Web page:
The Age of Consent

Written by Dave Darwent, Senior Lecturer: E-Learning Technologist & Course Leader: PGCert Digital Teaching & Learning, Sheffield Hallam University.

October 26th 2018 marked a special anniversary for me: the release of the 35th anniversary edition of Bronski Beat’s seminal L.P. ‘The Age of Consent’. I still have, and play, my original 1983 copy (but that certainly didn’t stop me buying the re-release and playing it straight away!).

So why am I writing a blog post for the SIGNAL blog about the re-release of a vinyl L.P.?

Well, I guess I won’t be the only reader who was around in 1983, knew I was gay, was proud to be gay, but was acutely aware that there was still some time to go yet before I could (legally) engage in any sexual activity with another man – in my case I was 15 in 1983 and had another 6 years to wait before I could ‘be legal’. For those of us in similar positions we probably remember that awesome moment that Jimmy Sommerville, fronting Bronski Beat, appeared on Top of the Pops, prime-time BBC1 T.V., singing directly to camera “Contempt in your eyes as I turn to kiss his lips” (From ‘Why?’, track 1, side 1) or, on another edition of TotP, when they performed ‘Smalltown Boy’ and so many of us really felt he was singing directly to us, personally and individually, about our fight for acceptance. Jimmy states on the 2018 album sleeve “I was proud to sing into camera and into millions of homes ….. Larry, Steve and myself, we were OUT! …..shamelessly!”. (Jimmy Sommerville, 2018)

It wasn’t just the music that was ground-breaking at the time: the album sleeve listed the age of consent for gay sexual relationships in all European countries, and showed some horrible inequalities. At the time the U.K. lagged a long way behind many European countries with an age of consent of 21, whilst the average was 18 and a number of countries had 15 and several more no restriction whatever. Admittedly Cyprus, Eire, Italy, Norway and Poland made all homosexual relationships illegal, irrespective of the age of the people concerned, and Spain had the oldest age of consent at 23. Thankfully times have changed a lot. The re-released album lists the ages for the same countries in 2018. 8 now have the lowest age – 14, Cyprus and Eire share the dubious accolade of having the oldest – 17, and there are no countries listed where it is completely illegal (although sadly, those which previously had no restriction whatever, now do list a specific age, but mainly it’s 14). But there’s a sting in the tail: in 1983 the ages listed were for gay male relationships. The 2018 ages are for all same-sex relationships, irrespective of gender, orientation or birth-gender if different.

I love the music of Bronski Beat as much now as I did in 1983, and many of their tracks are pure feel-good tunes, but the words are so heart-rending even now and as I listened to my shiny new pink vinyl 2018 edition this evening it did occur to me how much work there still is to do. My worry is that too many LGBTQ+ people don’t remember the fights we have already had (and won) and don’t realise how fragile those successes still are. Worse still, far too many people who don’t identify as LGBTQ+ genuinely don’t realise that injustice is still around us, and often from people who don’t even seem to realise what they are doing. As an example, I was surprised, but very pleased, at the launch of the SHU Allies programme almost a year ago when the joint chair of SIGNAL, Sinead, spoke of workplace discrimination and cited the case of my Stonewall “some people are gay get over it” mug being removed from my desk by a colleague, who later told me that it was “unprofessional” in the workplace and had been moved “to avoid offending anyone”. Clearly I’m not ‘anyone’, but I was offended, and deeply hurt. When Sinead gave this example there was a pleasing gasp in the room and I noted our vice chancellor shake his head sadly. Such simple things might sound quite trivial, but their impact is lasting and they send a message, however unintended, which is not a positive one.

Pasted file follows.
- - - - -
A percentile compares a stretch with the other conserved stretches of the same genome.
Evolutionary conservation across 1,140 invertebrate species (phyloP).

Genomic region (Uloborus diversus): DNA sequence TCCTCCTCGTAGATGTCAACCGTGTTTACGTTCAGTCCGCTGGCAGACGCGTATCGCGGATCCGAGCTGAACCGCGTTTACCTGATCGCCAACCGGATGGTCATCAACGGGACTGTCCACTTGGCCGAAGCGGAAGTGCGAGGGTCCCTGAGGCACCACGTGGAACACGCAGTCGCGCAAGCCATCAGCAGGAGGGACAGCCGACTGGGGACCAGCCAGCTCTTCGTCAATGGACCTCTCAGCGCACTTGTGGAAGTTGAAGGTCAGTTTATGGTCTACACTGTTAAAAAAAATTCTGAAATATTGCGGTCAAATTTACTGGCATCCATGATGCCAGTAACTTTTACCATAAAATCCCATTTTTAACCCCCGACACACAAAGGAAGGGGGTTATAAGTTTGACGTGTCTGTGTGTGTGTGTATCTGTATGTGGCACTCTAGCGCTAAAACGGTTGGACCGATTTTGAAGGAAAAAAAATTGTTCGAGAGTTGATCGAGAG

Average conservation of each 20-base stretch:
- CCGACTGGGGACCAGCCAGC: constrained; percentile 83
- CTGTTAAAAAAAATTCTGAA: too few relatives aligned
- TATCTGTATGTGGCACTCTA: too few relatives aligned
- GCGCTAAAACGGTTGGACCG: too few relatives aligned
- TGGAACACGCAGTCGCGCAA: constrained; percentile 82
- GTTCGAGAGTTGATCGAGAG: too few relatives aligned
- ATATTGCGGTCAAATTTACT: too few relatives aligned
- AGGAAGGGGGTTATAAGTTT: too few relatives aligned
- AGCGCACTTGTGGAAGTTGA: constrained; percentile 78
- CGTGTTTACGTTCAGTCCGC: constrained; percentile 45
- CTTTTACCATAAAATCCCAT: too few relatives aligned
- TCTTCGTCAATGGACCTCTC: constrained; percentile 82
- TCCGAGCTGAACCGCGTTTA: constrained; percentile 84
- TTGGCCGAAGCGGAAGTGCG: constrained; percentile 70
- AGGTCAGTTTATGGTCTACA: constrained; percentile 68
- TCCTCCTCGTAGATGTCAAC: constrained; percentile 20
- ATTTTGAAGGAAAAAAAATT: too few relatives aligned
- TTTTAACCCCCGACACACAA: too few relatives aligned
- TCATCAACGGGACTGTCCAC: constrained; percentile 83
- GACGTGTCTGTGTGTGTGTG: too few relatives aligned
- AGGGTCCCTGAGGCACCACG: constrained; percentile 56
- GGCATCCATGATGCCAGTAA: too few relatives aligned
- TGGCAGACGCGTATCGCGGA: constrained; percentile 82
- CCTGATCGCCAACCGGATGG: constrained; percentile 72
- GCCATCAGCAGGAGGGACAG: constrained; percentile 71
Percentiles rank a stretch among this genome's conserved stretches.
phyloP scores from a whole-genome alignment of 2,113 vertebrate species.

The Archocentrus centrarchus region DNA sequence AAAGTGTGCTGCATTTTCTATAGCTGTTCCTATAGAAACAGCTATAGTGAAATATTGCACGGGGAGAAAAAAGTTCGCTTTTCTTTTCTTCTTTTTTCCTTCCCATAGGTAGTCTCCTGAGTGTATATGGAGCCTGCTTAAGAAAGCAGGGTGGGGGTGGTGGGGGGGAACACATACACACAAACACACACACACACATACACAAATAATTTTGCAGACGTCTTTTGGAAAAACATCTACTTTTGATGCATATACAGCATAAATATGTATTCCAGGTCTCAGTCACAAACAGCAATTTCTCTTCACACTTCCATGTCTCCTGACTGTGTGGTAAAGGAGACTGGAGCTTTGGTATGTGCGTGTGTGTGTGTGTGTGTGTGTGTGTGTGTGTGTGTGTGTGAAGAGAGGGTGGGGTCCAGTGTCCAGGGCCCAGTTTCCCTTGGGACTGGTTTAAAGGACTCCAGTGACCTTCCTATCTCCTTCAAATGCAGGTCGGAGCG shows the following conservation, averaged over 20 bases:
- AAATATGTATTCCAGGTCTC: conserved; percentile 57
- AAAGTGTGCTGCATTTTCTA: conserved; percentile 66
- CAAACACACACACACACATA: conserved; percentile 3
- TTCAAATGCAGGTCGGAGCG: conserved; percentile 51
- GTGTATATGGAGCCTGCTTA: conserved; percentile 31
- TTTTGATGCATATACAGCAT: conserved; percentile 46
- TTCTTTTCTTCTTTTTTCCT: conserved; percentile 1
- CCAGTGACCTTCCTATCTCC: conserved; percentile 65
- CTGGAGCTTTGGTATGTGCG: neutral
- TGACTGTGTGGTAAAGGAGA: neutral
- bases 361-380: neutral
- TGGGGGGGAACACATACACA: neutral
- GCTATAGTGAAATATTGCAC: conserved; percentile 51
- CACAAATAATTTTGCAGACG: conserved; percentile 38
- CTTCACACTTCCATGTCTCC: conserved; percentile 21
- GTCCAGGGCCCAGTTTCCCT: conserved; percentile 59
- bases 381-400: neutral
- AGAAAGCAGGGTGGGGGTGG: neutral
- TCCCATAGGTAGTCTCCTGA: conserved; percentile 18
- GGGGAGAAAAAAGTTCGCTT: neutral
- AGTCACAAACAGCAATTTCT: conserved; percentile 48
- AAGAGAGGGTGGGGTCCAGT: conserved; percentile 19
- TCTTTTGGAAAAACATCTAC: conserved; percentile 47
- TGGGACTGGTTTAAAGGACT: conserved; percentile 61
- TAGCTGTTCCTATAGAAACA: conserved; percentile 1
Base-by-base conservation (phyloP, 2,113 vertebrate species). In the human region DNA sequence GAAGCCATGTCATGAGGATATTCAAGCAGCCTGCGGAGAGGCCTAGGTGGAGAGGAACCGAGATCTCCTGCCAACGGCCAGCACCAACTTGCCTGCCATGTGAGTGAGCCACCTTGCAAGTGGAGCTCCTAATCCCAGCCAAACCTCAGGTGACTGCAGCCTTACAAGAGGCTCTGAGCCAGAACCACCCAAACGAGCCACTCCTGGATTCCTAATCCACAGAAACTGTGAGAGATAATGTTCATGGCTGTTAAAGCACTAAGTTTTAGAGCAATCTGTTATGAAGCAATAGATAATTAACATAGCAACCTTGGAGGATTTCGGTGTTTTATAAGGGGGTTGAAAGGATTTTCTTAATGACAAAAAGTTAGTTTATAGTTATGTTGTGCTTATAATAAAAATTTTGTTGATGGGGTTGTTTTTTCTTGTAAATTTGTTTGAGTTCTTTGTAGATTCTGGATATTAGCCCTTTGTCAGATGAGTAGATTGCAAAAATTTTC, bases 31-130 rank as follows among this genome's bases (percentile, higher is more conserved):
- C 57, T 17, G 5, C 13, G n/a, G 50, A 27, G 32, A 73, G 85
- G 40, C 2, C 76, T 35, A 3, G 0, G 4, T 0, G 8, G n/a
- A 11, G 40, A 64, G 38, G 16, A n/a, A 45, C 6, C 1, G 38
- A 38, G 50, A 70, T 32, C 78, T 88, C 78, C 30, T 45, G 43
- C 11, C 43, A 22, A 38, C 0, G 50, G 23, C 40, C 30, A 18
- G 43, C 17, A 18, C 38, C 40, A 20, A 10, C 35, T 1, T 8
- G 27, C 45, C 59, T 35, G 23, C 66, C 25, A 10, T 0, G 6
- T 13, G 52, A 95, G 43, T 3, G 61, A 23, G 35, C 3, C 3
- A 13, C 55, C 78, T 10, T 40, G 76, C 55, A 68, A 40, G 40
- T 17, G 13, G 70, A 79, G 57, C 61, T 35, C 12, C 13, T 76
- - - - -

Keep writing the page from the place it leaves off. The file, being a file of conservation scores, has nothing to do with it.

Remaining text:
I’m quite proud that when the U.K. Parliament was holding a vote on reducing the Age of Consent in the 1990’s I wrote to David Blunkett, M.P., and at the time Home Secretary, and made just this point to him: by maintaining a different age for gay men (as it was then) from that for straight relationships, the government would be sending a message that ‘discrimination is fine’. Yes the age would come down form 21 to 18, but it would still be 16 for straight relationships. My pride lies in the fact that Blunkett wrote back to me – a lengthy letter – in which he clearly stated that my letter, and my potted biography of my life thus far – had genuinely made him see things differently and changed his mind on how to vote, and he went on to vote for 16, not 18 as he had originally planned.

I have to make it clear that SHU is a fantastic place to work if you are LGBTQ+ – or at least it is in my personal experience – and so I make the point that if even at SHU we are battling injustices and discrimination such as the example given, please spare a thought for our peers in other, less enlightened and welcoming, organisations.

Just like Bronski Beat and the 2018 version of “Age ……”, I’d like this blog post to be dedicated to the memory of Larry Steinbachek, founding member of Bronski Beat as keyboard player and co-writer of their songs – particularly the two I have quoted here – and relentless campaigner for LGBTQ+ rights, who sadly died in 2016 after a short fight with cancer: Larry Steinbachek, 1960 – 2016.

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